After five years of domination, the Audi A3 is no longer the best selling compact car from a luxury brand in Europe. In 2018, the Mercedes-Benz A-Class topped the charts for the very first time, as the overall segment shrank for the second year in a row, to below 800.000 sales, 5,2% of the entire European car market. The A-Class, helped by the introduction of the fourth generation, gained 7% to set the nameplate’s highest annual sales figure since 2005 at over 150.000 sales. The A3 lost 13% of its sales while the BMW 1-series was down 7% and was stuck in third place. Just off the podium we find two MPV models, of which the BMW 2-series Active/Gran Tourer is still the best seller despite losing 20% of its sales, as the Mercedes-Benz B-Class is down just 6%. The Mercedes-Benz CLA is down 9% which means it maintains is share of the segment, despite slowly starting to age.
Note: clicking on the model name opens the sales data page for that model; clicking year in the legend turns the display for that year on/off
The Volvo V40 feels cannibalization from its new crossover sibling XC40 and loses a fifth of its sales volume, dropping 2 places in the ranking. The BMW 2-series Coupe & Convertible are the best performers of the segment in 2018 with an 18% gain, now outselling the Alfa Romeo Giulietta and the Mini Clubman. These two are even under threat from the BMW i3 which sees its sales increase by 15% to its best ever annual volume. When combining all models of each brand in this class, Mercedes-Benz holds on to the segment lead with flat sales at around 273.000, while BMW sales are down 7% to just over 255.000 and Audi is down 13% with its single model.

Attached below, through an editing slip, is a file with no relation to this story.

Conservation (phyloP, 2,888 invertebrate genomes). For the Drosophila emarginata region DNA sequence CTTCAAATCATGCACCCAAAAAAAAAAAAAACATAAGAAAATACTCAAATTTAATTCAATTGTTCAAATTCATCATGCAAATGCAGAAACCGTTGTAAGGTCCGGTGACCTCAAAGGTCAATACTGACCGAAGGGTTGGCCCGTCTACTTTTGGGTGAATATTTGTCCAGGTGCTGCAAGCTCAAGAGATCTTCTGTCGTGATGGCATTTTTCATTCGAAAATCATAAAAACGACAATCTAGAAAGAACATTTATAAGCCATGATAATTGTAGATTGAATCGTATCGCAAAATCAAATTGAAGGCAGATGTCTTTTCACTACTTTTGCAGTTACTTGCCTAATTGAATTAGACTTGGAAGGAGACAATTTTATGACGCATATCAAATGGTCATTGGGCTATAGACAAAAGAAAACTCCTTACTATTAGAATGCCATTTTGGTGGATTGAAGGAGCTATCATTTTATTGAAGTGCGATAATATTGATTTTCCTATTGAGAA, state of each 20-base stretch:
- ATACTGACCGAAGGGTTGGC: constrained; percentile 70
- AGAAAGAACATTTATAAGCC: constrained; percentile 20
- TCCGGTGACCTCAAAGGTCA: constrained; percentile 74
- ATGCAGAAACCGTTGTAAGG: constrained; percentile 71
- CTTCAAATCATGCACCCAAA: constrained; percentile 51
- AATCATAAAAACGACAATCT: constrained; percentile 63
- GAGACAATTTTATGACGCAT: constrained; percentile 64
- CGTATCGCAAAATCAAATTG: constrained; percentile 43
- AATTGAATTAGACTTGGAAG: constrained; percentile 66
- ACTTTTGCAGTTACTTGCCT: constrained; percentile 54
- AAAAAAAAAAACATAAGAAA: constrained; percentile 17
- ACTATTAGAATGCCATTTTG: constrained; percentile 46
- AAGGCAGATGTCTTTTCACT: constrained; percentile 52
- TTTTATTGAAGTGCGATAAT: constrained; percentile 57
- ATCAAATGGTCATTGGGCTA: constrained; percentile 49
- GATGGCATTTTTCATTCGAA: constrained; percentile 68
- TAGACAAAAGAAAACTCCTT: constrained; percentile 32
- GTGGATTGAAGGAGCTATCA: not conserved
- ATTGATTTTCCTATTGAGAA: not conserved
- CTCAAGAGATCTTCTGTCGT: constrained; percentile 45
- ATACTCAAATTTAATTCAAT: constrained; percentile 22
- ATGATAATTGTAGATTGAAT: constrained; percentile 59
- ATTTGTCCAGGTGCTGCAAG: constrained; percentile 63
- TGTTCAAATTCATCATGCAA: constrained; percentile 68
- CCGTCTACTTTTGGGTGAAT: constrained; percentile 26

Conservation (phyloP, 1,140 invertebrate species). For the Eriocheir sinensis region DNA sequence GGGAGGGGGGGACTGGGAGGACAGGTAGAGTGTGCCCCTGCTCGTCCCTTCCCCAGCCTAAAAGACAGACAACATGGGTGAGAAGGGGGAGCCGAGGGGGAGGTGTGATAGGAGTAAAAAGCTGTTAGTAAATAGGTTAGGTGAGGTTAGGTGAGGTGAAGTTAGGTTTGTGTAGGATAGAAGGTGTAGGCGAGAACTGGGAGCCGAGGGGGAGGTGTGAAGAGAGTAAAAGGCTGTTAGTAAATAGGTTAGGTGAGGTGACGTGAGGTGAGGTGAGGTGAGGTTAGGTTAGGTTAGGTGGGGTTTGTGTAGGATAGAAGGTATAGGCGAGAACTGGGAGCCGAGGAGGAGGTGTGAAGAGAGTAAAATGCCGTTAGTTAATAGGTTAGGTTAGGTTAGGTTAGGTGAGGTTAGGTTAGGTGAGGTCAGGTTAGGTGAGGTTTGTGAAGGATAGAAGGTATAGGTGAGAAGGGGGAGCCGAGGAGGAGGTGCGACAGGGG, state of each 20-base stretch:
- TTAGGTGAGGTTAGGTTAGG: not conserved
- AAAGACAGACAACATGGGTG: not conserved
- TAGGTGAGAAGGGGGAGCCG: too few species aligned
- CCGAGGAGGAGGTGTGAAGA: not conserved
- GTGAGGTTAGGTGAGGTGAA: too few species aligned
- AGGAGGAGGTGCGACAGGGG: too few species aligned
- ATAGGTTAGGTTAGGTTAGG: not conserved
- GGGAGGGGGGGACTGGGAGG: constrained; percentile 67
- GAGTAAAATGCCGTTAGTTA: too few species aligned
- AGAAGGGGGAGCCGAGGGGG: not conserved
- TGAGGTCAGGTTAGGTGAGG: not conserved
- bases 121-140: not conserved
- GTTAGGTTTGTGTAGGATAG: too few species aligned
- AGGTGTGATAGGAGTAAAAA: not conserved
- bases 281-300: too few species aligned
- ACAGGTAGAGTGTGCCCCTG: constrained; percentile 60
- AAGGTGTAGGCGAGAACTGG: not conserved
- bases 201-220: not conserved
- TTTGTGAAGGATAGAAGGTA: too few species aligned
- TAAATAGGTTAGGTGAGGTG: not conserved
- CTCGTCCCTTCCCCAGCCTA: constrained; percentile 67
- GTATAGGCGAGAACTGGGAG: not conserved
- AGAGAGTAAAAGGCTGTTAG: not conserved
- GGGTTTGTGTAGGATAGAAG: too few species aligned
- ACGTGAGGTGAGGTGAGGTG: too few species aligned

There’s quite a lot of news in this segment for 2019, as we’ll welcome new generations of the A3 and 1-Series, which for the first time will conform to the segment standard and become a front-wheel drive car, and Volvo will bring an all-new V40. The renewed B-Class will be in showrooms, and Mercedes will bring the sedan version of the A-Class to Europe but at the same time launch a second generation of the CLA, which will shift a bit upmarket and will become even more coupe-like to distinguish itself from the A-Class sedan.
Sales of small premium cars are down for the third consecutive year, and at increasing pace with a 12% loss in 2018. That doesn’t seem to affect the Mini (including the 2-door, four-door and convertible versions), as sales of the British modern classic are stable at around 135.000 per year. The Mini therefore improves its share of the segment to 47,7% as all other players see double digit declines. The redesigned Audi A1 loses 14% and seems unable to return Audi’s Benjamin to near 100.000 annual sales as it was for six consecutive years from 2011 till 2016. The Lancia Ypsilon soldiers on as the brand’s single remaining model, sold in a single market. However, the Ypsilon rebounded with a 14% gain in Q4 after especially big losses in Q1 and Q3. The final 2 models in this segment are on the chopping block, with the DS3 replaced by a small crossover in 2019 and the Alfa Romeo MiTo will finally be taken out of its suffering.
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